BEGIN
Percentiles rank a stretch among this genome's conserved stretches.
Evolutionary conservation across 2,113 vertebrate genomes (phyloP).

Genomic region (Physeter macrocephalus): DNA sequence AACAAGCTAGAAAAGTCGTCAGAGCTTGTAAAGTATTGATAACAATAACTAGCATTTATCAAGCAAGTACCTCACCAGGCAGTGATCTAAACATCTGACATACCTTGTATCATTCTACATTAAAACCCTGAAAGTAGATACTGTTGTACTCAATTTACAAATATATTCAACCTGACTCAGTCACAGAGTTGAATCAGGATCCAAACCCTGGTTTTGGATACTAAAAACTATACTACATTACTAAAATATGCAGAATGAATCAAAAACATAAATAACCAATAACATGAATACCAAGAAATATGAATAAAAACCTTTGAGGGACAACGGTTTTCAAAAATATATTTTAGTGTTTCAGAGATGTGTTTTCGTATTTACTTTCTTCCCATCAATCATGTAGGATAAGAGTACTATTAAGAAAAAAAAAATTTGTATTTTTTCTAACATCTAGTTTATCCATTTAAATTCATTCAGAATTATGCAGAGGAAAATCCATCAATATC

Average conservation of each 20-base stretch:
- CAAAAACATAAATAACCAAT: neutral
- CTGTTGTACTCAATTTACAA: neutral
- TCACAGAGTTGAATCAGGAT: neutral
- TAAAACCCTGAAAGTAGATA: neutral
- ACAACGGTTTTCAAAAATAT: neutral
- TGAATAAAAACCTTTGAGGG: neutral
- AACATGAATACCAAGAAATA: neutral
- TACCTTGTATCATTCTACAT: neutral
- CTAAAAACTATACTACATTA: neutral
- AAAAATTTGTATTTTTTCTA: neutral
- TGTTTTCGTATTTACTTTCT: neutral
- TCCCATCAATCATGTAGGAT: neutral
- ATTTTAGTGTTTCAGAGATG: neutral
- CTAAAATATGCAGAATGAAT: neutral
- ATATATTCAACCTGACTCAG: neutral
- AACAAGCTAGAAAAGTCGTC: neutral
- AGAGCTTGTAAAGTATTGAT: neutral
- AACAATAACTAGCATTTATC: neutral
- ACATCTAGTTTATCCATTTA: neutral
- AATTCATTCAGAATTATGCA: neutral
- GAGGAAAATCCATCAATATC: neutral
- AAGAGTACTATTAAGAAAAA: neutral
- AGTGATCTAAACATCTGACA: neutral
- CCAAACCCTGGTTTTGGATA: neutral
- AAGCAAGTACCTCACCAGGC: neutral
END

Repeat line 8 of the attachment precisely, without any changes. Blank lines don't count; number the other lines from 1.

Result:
- TAAAACCCTGAAAGTAGATA: neutral